Local News

Civil rights pilgrimage group visits Birmingham civil rights monuments on way to Selma

BIRMINGHAM, Ala. (WIAT) - Community leaders from Charlottesville, Virginia spent part of their day in Birmingham touring Civil Rights Movement sites. The members of the Civil Rights Pilgrimage are touring history museums and pivotal Civil Rights Movement sites as they head to Montgomery.

The members are studying the 400 years of Southern racial violence and terror against Black people.  They hope their education will give lead them to solutions to ending current racist violent acts and discrimination towards people of color.

The group was inspired to create change in race relations following last year's deadly attack against a group of people counter-protesting a white supremacists protest in Charlotte. 32-year-old Heather Heyer was killed when investigators say James Alex Fields Jr. intentionally drove his vehicle into a crowd of anti-white supremacists protestors last August.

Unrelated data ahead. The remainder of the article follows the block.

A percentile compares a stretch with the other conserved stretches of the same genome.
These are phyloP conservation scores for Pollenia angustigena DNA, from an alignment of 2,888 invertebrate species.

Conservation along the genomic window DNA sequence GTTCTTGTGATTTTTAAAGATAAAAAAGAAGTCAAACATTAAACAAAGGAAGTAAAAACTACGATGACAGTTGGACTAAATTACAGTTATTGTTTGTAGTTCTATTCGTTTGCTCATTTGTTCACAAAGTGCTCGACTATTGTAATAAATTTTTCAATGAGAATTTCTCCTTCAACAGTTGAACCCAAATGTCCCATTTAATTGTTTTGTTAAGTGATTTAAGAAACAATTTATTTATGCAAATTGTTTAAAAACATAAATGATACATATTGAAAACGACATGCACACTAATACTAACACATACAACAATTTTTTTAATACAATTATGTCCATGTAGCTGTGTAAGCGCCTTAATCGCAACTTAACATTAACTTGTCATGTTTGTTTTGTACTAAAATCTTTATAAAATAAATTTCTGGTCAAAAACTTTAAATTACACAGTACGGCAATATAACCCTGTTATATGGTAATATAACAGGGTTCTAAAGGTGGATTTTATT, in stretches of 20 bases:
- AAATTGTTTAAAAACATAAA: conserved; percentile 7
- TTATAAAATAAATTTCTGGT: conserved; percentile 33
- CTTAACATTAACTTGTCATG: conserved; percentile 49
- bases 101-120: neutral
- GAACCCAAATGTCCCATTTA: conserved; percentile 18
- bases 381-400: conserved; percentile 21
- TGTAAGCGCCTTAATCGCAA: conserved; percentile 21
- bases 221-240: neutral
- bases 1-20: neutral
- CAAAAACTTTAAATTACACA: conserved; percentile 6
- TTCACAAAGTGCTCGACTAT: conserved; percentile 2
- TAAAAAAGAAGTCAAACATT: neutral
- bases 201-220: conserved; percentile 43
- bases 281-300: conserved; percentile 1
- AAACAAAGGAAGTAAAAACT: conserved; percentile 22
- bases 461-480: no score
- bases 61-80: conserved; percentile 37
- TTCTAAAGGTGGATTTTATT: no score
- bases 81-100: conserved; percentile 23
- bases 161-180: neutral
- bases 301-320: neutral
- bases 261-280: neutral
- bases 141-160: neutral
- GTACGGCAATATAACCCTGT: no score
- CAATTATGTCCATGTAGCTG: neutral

Heather Heyer's mother Susan Bro is part of the Civil Rights Pilgrimage. Bro says her daughter inspired her to do what she's doing now. She says her daughter's memory and what she stood for will live on through their work.

"She would never talk to the masses the way I do. So when I said at her funeral, you've magnified her by killing her. That's what I meant. Not only am I a mouthpiece now and I don't shut up. The world has picked up her message and hopefully it moves forward,"  explained Bro.

The Civil Rights Pilgrimage stopped in Selma after Birmingham. The group will go to Montgomery on Thursday for the soil delivery ceremony for 1898 Charlottesville lynching victim John Henry James. The ceremony will be held at the new Equal Justice Initiative Museum.

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